In my 20+ years of working in the content development arena, I have experienced a curious phenomenon at almost every company I’ve called upon or spoken with: content silos. Vast gaps of space, often physical and always procedural, between the people who create content and the people who prepare that same content for a global audience. Again and again, it leaves me scratching my head.
For example, at one of my larger customers, the content development groups are located on a separate campus from the localization team. I’m not talking about a different floor of the same building or even a different building on the same campus. I’m talking about having to get in my car and drive to a completely different campus if I want to meet with both groups on the same day.
Even at my smaller customers, the documentation manager often has no idea who is responsible for translation. Or the localization person has three other jobs (including head of European sales) in addition to being responsible for having the content localized and translated. [I think the thought process is something along the lines of “Hey, you speak French, Italian, German, and Spanish. Let’s put YOU in charge of translation!”]
This situation simply boggles my mind. And I’ve been told that I’m not imagining things – this is the way things really operate at most companies.
Looking back over my career as a writer, manager of content development, and business owner of a content development firm, I shouldn’t be so surprised. Here is a fact for you:
- In all of my years of being in this field, I have never, not even once, been asked by a customer to write content with a global audience in mind. Not once. And I’ve been involved in the creation of literally millions of pages of content for over one hundred companies.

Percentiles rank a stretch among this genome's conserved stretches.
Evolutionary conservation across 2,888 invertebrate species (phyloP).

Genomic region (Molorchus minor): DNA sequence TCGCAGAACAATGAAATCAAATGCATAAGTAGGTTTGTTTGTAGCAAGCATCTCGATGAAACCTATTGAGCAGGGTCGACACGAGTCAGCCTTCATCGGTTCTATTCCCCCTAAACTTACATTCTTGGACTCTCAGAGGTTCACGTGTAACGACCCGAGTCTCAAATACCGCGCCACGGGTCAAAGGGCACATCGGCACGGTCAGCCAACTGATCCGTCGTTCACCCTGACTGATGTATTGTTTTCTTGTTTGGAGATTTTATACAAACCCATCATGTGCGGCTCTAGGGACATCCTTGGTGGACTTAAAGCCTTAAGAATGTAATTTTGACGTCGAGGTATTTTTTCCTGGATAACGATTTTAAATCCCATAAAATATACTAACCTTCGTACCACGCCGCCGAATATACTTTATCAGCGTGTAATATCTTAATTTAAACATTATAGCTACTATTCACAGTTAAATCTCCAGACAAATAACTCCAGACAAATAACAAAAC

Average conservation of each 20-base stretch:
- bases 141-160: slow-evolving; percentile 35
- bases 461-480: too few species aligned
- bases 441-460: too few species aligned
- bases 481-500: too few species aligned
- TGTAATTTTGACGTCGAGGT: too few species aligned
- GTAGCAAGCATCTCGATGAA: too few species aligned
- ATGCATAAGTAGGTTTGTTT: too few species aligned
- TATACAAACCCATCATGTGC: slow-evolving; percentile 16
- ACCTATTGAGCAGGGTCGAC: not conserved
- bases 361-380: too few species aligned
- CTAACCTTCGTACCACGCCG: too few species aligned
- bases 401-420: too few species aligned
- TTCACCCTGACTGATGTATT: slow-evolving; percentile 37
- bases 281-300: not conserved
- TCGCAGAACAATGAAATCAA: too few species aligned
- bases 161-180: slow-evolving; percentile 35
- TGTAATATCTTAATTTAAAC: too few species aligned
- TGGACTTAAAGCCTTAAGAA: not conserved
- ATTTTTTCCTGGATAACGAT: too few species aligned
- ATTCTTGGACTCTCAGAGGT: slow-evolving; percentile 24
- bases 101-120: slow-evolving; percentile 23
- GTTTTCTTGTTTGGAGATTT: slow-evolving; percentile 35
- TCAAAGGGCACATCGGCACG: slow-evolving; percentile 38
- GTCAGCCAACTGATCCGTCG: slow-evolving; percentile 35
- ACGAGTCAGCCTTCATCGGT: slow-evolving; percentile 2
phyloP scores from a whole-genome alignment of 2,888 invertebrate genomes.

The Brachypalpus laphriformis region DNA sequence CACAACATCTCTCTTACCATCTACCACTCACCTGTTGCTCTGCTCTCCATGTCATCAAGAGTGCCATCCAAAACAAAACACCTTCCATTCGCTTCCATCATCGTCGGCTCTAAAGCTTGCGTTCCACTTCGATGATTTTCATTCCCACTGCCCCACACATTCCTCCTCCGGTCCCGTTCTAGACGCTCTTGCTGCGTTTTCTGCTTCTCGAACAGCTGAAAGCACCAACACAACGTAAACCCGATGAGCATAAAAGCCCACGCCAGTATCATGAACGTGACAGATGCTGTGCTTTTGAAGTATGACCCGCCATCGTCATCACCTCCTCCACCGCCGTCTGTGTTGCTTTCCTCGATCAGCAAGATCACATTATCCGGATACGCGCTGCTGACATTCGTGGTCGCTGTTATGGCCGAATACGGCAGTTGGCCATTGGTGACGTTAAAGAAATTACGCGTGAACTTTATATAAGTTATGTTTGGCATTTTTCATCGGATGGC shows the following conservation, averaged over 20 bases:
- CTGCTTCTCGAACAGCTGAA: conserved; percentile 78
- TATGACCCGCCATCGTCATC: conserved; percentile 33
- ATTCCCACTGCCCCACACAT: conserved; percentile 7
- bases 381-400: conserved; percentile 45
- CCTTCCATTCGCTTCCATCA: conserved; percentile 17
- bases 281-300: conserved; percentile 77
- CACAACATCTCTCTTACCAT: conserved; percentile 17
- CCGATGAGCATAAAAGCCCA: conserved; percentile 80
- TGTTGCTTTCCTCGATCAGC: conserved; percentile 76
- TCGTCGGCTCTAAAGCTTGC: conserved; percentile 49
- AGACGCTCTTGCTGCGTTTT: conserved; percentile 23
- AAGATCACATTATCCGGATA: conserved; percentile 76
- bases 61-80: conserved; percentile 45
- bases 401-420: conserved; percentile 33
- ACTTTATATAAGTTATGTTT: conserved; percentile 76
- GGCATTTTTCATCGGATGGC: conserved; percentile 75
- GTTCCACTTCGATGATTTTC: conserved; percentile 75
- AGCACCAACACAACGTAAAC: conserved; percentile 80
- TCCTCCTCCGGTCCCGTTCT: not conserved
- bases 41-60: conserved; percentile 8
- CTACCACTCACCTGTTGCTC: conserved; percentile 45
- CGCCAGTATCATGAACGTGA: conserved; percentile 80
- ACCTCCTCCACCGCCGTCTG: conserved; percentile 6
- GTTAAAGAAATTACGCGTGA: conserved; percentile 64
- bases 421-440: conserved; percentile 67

The people creating the content simply don’t think about people who do not speak English as their native language. It is not a requirement and it does not enter their minds when they plan, develop, and refine their text.
It is no wonder that the task of localizing and translating content for a global audience is difficult, time consuming, and expensive. Translation often becomes, in effect, a complete rewrite project. It is also no wonder that the translators end up iterating multiple times with their customers (who, by the way, didn’t have anything to do with the original writing of the content to begin with).
To the content creators, their task is complete once the source English version is finalized, laid out, and published. To the localization team, this is exactly where their job begins. No conversations happen along the way: no check-ins, no reviews. Sure, many companies have guidelines and style guides, but often there is no guarantee that localization was even contacted for input on the styles to begin with.
Another common feature of this situation is finger pointing. The content developers say, “Your translations are all wrong!” The localization people chime in, “Your source content is terrible!” And we all know how many problems finger pointing solves.
To me, this lack of communication is mind-boggling. In my opinion, the quality of the source content is the most important factor that drives the ease and accuracy of translation. It is also the number one factor in controlling translation costs.
I would be remiss if i didn’t mention that over the past couple of years I have come across a few companies who are starting to pay attention to the global marketplace during the writing process, particularly in the tech doc arena (alas, marketing content is an entirely different story). But I still haven’t come across any companies who have truly integrated the writing and localization teams to the point where they are sitting and working side-by-side, in neighboring cubicles, focused on the final outcome from the very beginning.
I think we should demolish the silos. Bringing development and localization together should be one of our goals if we want to control costs, improve quality, and really address the needs of our global customers.